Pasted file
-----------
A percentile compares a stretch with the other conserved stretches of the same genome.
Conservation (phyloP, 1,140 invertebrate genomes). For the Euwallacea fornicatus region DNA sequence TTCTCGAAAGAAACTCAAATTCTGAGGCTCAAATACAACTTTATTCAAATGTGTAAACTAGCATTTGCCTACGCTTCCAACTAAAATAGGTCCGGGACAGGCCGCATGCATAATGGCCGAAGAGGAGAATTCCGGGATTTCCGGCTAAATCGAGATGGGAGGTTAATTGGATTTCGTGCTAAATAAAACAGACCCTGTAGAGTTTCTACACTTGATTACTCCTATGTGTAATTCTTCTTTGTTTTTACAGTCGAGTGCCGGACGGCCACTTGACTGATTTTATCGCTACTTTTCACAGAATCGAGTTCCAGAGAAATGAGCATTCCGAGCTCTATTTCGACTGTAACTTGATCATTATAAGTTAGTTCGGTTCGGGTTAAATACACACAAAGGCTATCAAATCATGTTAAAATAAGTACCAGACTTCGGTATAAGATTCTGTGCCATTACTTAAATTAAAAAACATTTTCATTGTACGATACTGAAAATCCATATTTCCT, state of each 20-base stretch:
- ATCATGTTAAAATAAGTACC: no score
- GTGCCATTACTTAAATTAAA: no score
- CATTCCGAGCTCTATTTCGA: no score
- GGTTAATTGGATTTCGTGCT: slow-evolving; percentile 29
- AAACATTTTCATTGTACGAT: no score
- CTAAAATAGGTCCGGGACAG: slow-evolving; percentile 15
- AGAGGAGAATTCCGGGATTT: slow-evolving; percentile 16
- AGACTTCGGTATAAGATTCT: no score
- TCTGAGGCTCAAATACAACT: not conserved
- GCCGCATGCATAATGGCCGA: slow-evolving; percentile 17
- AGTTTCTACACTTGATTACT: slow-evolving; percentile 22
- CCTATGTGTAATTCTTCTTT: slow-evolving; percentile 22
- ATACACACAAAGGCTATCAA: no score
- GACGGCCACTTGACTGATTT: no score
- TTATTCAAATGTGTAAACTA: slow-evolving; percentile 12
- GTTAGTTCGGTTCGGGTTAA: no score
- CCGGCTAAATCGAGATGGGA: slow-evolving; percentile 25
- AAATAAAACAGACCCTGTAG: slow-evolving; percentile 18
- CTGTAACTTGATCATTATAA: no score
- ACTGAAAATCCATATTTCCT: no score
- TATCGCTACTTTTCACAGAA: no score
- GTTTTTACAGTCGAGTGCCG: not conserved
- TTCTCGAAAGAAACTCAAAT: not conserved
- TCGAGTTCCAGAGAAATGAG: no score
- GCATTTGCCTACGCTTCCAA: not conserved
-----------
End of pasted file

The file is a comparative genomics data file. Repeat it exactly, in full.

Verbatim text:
A percentile compares a stretch with the other conserved stretches of the same genome.
Conservation (phyloP, 1,140 invertebrate genomes). For the Euwallacea fornicatus region DNA sequence TTCTCGAAAGAAACTCAAATTCTGAGGCTCAAATACAACTTTATTCAAATGTGTAAACTAGCATTTGCCTACGCTTCCAACTAAAATAGGTCCGGGACAGGCCGCATGCATAATGGCCGAAGAGGAGAATTCCGGGATTTCCGGCTAAATCGAGATGGGAGGTTAATTGGATTTCGTGCTAAATAAAACAGACCCTGTAGAGTTTCTACACTTGATTACTCCTATGTGTAATTCTTCTTTGTTTTTACAGTCGAGTGCCGGACGGCCACTTGACTGATTTTATCGCTACTTTTCACAGAATCGAGTTCCAGAGAAATGAGCATTCCGAGCTCTATTTCGACTGTAACTTGATCATTATAAGTTAGTTCGGTTCGGGTTAAATACACACAAAGGCTATCAAATCATGTTAAAATAAGTACCAGACTTCGGTATAAGATTCTGTGCCATTACTTAAATTAAAAAACATTTTCATTGTACGATACTGAAAATCCATATTTCCT, state of each 20-base stretch:
- ATCATGTTAAAATAAGTACC: no score
- GTGCCATTACTTAAATTAAA: no score
- CATTCCGAGCTCTATTTCGA: no score
- GGTTAATTGGATTTCGTGCT: slow-evolving; percentile 29
- AAACATTTTCATTGTACGAT: no score
- CTAAAATAGGTCCGGGACAG: slow-evolving; percentile 15
- AGAGGAGAATTCCGGGATTT: slow-evolving; percentile 16
- AGACTTCGGTATAAGATTCT: no score
- TCTGAGGCTCAAATACAACT: not conserved
- GCCGCATGCATAATGGCCGA: slow-evolving; percentile 17
- AGTTTCTACACTTGATTACT: slow-evolving; percentile 22
- CCTATGTGTAATTCTTCTTT: slow-evolving; percentile 22
- ATACACACAAAGGCTATCAA: no score
- GACGGCCACTTGACTGATTT: no score
- TTATTCAAATGTGTAAACTA: slow-evolving; percentile 12
- GTTAGTTCGGTTCGGGTTAA: no score
- CCGGCTAAATCGAGATGGGA: slow-evolving; percentile 25
- AAATAAAACAGACCCTGTAG: slow-evolving; percentile 18
- CTGTAACTTGATCATTATAA: no score
- ACTGAAAATCCATATTTCCT: no score
- TATCGCTACTTTTCACAGAA: no score
- GTTTTTACAGTCGAGTGCCG: not conserved
- TTCTCGAAAGAAACTCAAAT: not conserved
- TCGAGTTCCAGAGAAATGAG: no score
- GCATTTGCCTACGCTTCCAA: not conserved